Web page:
Source: Brookings Institute
Author(s): Adel Abdel Ghafar
Earlier this week, a satirical Facebook post announced that the Egyptian Army engineers have developed an Egyptian dollar to combat the continued rise of the U.S. dollar. The new and improved $100 note features Egyptian President Abdel-Fattah el-Sissi’s photo instead of Benjamin Franklin’s.
Another post shows a video of Karam, a simple man from upper Egypt, revealing his secret to getting a favorable exchange rate for converting Egyptian pounds to dollars. Karam simply lays the Egyptian pound notes out, covers them with his scarf, and sings nationalistic songs to them—afterwards, he reveals a pile of fresh $1 notes. The video has since made it to mainstream media, with a news presenter sarcastically suggesting that Karam be appointed minister of finance.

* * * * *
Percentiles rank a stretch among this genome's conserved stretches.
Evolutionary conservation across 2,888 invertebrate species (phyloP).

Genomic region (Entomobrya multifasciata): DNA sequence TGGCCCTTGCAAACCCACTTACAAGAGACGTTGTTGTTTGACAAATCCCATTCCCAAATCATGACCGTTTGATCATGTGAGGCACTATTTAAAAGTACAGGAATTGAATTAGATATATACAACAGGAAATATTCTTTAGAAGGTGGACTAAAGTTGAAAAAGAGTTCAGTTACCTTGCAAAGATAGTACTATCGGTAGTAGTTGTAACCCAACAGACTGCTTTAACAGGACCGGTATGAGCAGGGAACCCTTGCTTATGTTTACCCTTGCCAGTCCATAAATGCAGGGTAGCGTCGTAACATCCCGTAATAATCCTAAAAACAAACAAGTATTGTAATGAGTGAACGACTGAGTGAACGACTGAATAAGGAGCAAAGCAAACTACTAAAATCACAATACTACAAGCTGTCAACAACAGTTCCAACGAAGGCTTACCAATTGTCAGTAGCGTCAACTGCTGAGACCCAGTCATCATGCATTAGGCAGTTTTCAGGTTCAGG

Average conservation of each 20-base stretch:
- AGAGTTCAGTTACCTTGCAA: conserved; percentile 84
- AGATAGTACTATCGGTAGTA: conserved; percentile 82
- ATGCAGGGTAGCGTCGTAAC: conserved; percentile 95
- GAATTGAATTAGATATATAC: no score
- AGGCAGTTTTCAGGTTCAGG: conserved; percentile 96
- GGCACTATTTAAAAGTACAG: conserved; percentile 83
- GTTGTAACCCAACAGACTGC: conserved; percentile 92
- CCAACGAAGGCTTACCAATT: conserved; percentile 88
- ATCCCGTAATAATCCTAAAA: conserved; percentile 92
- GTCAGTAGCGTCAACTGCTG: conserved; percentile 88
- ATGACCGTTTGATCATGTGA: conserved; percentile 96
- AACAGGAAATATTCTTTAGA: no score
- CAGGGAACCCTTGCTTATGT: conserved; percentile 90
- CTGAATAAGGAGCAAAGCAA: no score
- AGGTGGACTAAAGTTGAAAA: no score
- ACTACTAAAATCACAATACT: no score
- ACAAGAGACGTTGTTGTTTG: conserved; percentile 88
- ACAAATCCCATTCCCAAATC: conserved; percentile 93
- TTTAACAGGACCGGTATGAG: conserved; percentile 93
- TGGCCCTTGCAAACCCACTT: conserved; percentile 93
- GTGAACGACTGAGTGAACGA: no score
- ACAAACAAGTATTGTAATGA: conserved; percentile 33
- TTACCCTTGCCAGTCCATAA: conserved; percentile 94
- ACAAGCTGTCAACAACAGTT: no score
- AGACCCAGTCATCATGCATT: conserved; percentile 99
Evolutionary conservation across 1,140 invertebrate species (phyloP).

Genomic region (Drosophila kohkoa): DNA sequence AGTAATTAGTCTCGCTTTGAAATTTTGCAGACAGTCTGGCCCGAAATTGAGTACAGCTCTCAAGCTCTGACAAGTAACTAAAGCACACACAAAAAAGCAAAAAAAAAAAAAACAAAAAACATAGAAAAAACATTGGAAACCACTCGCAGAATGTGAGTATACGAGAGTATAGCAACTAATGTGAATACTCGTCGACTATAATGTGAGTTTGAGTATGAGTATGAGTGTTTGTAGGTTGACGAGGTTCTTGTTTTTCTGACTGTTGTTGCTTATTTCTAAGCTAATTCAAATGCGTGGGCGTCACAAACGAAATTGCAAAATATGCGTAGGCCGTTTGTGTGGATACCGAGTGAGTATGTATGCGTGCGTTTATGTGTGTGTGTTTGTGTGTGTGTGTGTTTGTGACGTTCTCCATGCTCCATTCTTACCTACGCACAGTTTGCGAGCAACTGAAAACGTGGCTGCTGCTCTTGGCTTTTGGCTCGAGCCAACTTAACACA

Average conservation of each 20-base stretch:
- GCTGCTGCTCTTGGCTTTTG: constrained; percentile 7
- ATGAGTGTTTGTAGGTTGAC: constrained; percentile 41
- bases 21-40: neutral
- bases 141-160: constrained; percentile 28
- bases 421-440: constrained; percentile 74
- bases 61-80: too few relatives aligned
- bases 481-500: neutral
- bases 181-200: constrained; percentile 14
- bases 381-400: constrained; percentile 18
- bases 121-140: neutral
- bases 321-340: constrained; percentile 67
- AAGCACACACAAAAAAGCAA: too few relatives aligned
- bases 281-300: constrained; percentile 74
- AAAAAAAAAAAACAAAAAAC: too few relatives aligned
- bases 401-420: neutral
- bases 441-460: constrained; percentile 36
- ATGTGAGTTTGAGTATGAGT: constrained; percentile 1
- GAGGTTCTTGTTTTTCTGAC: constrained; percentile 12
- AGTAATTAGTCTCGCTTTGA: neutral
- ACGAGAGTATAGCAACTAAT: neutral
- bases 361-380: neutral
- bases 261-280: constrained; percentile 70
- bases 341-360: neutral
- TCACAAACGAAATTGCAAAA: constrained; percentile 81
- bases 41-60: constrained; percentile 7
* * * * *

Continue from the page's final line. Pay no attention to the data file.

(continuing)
These posts—just two recent examples of many—reflect the Egyptians’ pessimism about worsening economic conditions. With the resurgent authoritarianism under Sissi, it seems now the only way they can respond is with satire…
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